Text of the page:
The Index Report findings, to be presented at the European Fruit Juice Association (AIJN) Juice Summit, in Antwerp, Belgium, on October 12 and 13, identify key market trends driving 100% juice in both established and emerging markets, including new brands, new recipes and new segments.
India, Indonesia & Malaysia
Dennis Jönsson, president/CEO, Tetra Pak, told Beverage Daily, the forecast shows slowing decline in established markets, while China and Brazil grow.
“China is now the world’s eighth biggest market, consuming 545 million litres in 2015 – but that’s just 8% of the size of the US at number one, which has been declining by 2.6% for the past three years,” he said.
“China is expected to continue to grow at 7.7% CAGR to 2018, but will be outpaced by Brazil, which by then will also feature in the global top 10. This reflects the increasing significance of Latin America, which has shown the biggest growth in the last three years as the growing middle class trade up from home-squeezed to packaged juice: it has grown by more than 12% a year, although from a relatively low base.
“The same factors are driving growth in other hotspots, such as India, Indonesia and Malaysia, identified by Mintel as the fastest growing markets in terms of total volumes. The combination of such growth and slowing decline in established markets is forecasted to stabilise 100% juice, returning it to growth going forward – albeit marginal at 0.1%.”
Jönsson added a useful guide for exploring current penetration and scope for future growth is per capita consumption.
He said, even allowing for the drop in total volumes, in 2015, US consumers drank more than 6.7 billion litres of 100% juice, under a third of the worldwide total. Per capita, that amounted to 20.9 litres per person per year, the fourth highest globally after Canada (30.1 litres per person per year), Norway (25.4) and Germany (21.7).
By contrast, China’s per capita consumption is 0.4 litres per person per year, suggesting despite its double-digit growth, the industry is only scratching the surface of the opportunity.
Africa, Middle East, Latin America
The fastest growing markets per capita between 2010 and 2015 can be found in Africa, the Middle East and Latin America. While many of these started from a low base, some are emerging as key markets, driving sales and innovation. Also, Brazil, Mexico, South Africa and Saudi Arabia.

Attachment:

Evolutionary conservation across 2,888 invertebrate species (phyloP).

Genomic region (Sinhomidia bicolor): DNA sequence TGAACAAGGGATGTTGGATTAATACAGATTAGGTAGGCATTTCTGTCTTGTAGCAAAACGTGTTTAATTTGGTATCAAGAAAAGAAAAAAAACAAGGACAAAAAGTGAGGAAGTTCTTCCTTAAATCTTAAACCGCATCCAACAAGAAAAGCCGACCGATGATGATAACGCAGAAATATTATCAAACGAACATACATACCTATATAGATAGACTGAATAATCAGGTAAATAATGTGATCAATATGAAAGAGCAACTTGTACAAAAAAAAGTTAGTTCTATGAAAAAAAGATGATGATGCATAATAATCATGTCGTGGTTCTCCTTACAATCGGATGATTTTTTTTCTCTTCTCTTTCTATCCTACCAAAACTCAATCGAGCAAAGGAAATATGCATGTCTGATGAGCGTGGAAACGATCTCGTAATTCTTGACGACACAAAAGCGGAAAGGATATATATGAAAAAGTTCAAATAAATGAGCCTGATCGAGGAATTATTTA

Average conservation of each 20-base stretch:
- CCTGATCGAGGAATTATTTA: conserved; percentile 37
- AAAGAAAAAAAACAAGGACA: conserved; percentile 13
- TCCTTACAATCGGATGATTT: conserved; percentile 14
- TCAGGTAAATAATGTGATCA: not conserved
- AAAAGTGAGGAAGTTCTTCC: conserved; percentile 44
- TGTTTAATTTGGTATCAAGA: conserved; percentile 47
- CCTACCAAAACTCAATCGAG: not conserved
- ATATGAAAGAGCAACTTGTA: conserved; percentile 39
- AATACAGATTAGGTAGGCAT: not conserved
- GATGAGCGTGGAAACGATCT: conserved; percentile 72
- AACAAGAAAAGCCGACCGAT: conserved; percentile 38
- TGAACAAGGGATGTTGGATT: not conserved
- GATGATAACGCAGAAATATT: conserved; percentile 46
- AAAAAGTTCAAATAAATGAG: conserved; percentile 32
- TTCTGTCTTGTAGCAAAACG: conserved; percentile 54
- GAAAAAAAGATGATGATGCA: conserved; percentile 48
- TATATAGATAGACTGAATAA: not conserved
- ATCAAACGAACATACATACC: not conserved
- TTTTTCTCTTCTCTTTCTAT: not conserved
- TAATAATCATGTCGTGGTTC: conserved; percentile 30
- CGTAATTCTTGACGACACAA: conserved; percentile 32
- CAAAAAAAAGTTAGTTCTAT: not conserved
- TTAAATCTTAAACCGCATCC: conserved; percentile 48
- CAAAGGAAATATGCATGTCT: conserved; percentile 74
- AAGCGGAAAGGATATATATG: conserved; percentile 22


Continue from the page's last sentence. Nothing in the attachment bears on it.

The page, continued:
Not from concentrate (NFC) is gaining share from reconstituted, up from 25.6% in 2009 to 28.9% in 2015. This is despite its higher price point, reflecting the trend for natural, less processed products, and ‘premiumization’.
Global average prices per litre for reconstituted juice declined by 0.3% CAGR 2009-2015, while NFC prices grew at 1% CAGR 2009-2015.
“Volumes of NFC sales are also increasing in many countries, including those where overall juice consumption has dropped,” said Jönsson.
“In Germany, for example, NFC 100% juice sales grew by 4.1% between 2012 and 2015, and are projected to grow a further 3.8% by 2018, while overall volumes decline. The trend is even more marked in Canada and South Africa.
He added there is now a real gulf in pricing in some markets: in the US, the premium segment starts at $7 per litre, more than double the price of the value segment, which is less than $3. Despite this, in the US as in Europe, the growth is at the high end, demonstrating the willingness of consumers to pay for products that meet their needs.
“Particularly strong performers are the new breed of “cold pressed” juices and smoothies with strong health and wellness claims and often organic and artisanal credentials, typically targeted at affluent Millennials,” he said.
In terms of taste, the report found orange remains the dominant flavor, with 6.9 billion litres sold in 2015 and a 46% share of the 100% juice market.
Apple juice is second, with 17% of sales, but both are seeing a decline, while the health-conscious option of mixed vegetable has risen to become the fourth most popular.
Cranberry and mango have also seen significant growth, albeit from a much smaller base.
“But outstripping them all in growth is coconut water, which has exploded from a niche to a fashionable mainstream product in just a few years,” added Jönsson.
“A global phenomenon, it’s an example of the opportunities that exist for innovations that both meet modern consumer needs and capture the imagination.”